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Etching Columbus tattoo history with Hell City founder Durb Morrison. When I was growing up, the cool kids weren’t wearing designer clothes, or scoring on a sports field. They were hanging out behind a tattoo and skateboard shop in Westerville, smoking cigarettes and telling stories. My heroes wore t-shirts and Vans. I saw a parade [...]
Jeni Ruisch



Etching Columbus tattoo history with Hell City founder Durb Morrison.

When I was growing up, the cool kids weren’t wearing designer clothes, or scoring on a sports field. They were hanging out behind a tattoo and skateboard shop in Westerville, smoking cigarettes and telling stories. My heroes wore t-shirts and Vans.

I saw a parade of people all shapes, ages, and colors come through that shop, telling their stories to tattooers as they, in turn, etched them into their skin.

I wouldn’t have known back then (but I could have guessed), that I’d go on to spend hundreds of hours in that same position, choosing designs to put on my own body that I would carry forever.

I also couldn’t have known that one day I’d be a magazine writer, or that I’d get to sit in the chair of living Columbus tattoo history.

Durb Morrison isn’t just the founder of the Hell City tattoo convention, he’s also an inventor, promoter, painter, and traveler. And with his blessing, I thought the best way to tell his story was to ask him to help me tell mine—by throwing myself under his machine at Red Tree Gallery, and asking him to add a page to the book that is my skin.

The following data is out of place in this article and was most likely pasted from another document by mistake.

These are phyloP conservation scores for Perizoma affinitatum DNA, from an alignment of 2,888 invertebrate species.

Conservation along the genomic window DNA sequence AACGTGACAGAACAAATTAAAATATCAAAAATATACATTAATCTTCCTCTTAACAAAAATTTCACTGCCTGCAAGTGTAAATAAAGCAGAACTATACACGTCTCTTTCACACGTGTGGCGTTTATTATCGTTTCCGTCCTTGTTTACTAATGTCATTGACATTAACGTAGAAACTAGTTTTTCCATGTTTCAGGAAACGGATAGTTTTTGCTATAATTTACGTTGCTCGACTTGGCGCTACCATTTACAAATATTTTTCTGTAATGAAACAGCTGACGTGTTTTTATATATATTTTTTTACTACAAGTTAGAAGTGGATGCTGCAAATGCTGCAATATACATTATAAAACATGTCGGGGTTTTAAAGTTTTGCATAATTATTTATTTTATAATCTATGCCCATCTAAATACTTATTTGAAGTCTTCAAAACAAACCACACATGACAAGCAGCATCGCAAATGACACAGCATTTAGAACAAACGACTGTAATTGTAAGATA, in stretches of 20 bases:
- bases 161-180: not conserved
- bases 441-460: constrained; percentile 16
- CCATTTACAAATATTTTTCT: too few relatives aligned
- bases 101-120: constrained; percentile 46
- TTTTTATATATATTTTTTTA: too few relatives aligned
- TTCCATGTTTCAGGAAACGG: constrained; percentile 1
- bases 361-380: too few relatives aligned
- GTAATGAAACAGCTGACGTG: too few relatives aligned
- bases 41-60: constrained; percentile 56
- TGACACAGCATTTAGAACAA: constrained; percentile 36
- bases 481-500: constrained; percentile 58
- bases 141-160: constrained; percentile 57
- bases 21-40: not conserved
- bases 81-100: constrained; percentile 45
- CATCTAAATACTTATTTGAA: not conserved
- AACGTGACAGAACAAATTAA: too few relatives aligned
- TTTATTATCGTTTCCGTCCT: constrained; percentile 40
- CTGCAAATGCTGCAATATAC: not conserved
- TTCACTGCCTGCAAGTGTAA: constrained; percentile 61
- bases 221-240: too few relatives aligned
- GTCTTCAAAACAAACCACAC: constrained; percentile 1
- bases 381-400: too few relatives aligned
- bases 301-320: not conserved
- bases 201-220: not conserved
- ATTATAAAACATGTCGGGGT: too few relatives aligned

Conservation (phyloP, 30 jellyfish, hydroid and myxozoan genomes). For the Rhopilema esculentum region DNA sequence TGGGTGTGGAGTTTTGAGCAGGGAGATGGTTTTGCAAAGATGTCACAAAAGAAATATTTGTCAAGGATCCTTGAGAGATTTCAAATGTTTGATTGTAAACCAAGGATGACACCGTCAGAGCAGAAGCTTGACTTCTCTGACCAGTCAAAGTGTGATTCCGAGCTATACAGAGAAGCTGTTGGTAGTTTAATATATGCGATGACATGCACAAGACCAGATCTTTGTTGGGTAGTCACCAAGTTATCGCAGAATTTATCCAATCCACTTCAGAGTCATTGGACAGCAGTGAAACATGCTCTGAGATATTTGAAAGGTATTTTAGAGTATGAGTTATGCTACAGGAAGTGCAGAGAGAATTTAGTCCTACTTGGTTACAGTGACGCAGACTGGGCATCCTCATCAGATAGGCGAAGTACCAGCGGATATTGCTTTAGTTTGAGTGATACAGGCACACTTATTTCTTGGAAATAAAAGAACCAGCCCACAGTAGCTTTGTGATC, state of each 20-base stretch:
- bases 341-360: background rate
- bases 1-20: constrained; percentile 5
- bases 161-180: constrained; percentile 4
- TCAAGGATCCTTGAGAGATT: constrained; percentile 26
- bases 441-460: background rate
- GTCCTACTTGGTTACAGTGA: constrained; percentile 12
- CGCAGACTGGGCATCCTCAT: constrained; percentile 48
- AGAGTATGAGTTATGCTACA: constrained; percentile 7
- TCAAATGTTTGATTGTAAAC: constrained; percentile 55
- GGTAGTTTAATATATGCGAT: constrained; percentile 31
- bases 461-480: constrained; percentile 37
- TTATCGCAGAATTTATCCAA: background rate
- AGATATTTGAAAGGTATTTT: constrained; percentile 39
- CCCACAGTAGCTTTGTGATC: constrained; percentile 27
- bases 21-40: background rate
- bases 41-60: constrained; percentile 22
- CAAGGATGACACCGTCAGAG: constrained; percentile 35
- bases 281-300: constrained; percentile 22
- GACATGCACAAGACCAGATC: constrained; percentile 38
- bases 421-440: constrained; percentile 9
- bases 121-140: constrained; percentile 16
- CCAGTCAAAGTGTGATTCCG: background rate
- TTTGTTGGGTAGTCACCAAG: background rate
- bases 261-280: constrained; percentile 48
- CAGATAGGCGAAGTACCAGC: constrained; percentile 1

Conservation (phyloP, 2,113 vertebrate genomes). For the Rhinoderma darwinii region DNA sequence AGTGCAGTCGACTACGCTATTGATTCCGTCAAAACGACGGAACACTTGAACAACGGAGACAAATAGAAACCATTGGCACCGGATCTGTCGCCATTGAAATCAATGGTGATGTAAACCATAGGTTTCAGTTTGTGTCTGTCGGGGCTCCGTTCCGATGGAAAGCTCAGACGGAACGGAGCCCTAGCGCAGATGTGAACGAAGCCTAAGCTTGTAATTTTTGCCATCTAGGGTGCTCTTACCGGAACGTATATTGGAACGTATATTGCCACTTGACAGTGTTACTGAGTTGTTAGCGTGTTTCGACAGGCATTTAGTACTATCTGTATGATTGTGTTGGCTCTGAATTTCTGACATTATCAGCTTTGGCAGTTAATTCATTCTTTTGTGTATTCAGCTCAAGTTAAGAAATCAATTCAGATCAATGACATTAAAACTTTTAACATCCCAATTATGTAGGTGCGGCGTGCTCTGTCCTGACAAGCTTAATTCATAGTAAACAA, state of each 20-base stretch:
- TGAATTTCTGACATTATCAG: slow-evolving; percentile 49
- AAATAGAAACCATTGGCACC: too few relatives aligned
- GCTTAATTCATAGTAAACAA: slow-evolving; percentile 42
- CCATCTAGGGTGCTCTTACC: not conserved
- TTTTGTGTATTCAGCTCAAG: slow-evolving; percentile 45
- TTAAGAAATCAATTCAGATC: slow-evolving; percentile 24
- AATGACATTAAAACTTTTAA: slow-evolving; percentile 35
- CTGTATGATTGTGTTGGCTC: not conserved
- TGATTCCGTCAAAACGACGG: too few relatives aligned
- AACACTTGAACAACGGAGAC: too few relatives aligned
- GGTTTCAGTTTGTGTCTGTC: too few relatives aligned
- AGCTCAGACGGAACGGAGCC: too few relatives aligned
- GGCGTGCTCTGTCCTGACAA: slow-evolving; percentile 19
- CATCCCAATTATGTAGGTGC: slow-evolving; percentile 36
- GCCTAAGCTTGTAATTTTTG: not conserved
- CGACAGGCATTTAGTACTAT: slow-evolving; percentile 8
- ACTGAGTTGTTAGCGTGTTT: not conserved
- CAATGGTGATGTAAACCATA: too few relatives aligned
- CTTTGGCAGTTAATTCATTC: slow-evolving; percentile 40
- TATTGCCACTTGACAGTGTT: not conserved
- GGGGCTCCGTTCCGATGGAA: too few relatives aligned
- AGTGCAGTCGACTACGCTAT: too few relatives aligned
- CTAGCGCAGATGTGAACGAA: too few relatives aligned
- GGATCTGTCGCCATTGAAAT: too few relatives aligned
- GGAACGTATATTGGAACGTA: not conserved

Durb doesn’t carry himself like a king—but during our session, people approach his work area like a throne—quietly, with respect and happy greetings.

He pauses to receive friends, old tattoo clients, personal assistants, a Jiu Jitsu instructor who he is going to buy nunchucks with after our interview is over. Always and effortlessly “on,” he affords each their individual audience.

“Tattooers are like therapists,” he said. “It’s an awesome part of being a tattooer. So when people are here, they divulge a lot of information to you. And you put somebody in a little bit of pain, the endorphins that get released, they get very emotional. It’s a natural thing. I’ve heard some crazy stories. At the same time that you become their therapist, you become their friend. Every day they look down [at their tattoo] and go ‘my buddy Durb did that!’ Some of the best friends I have come from tattooing.”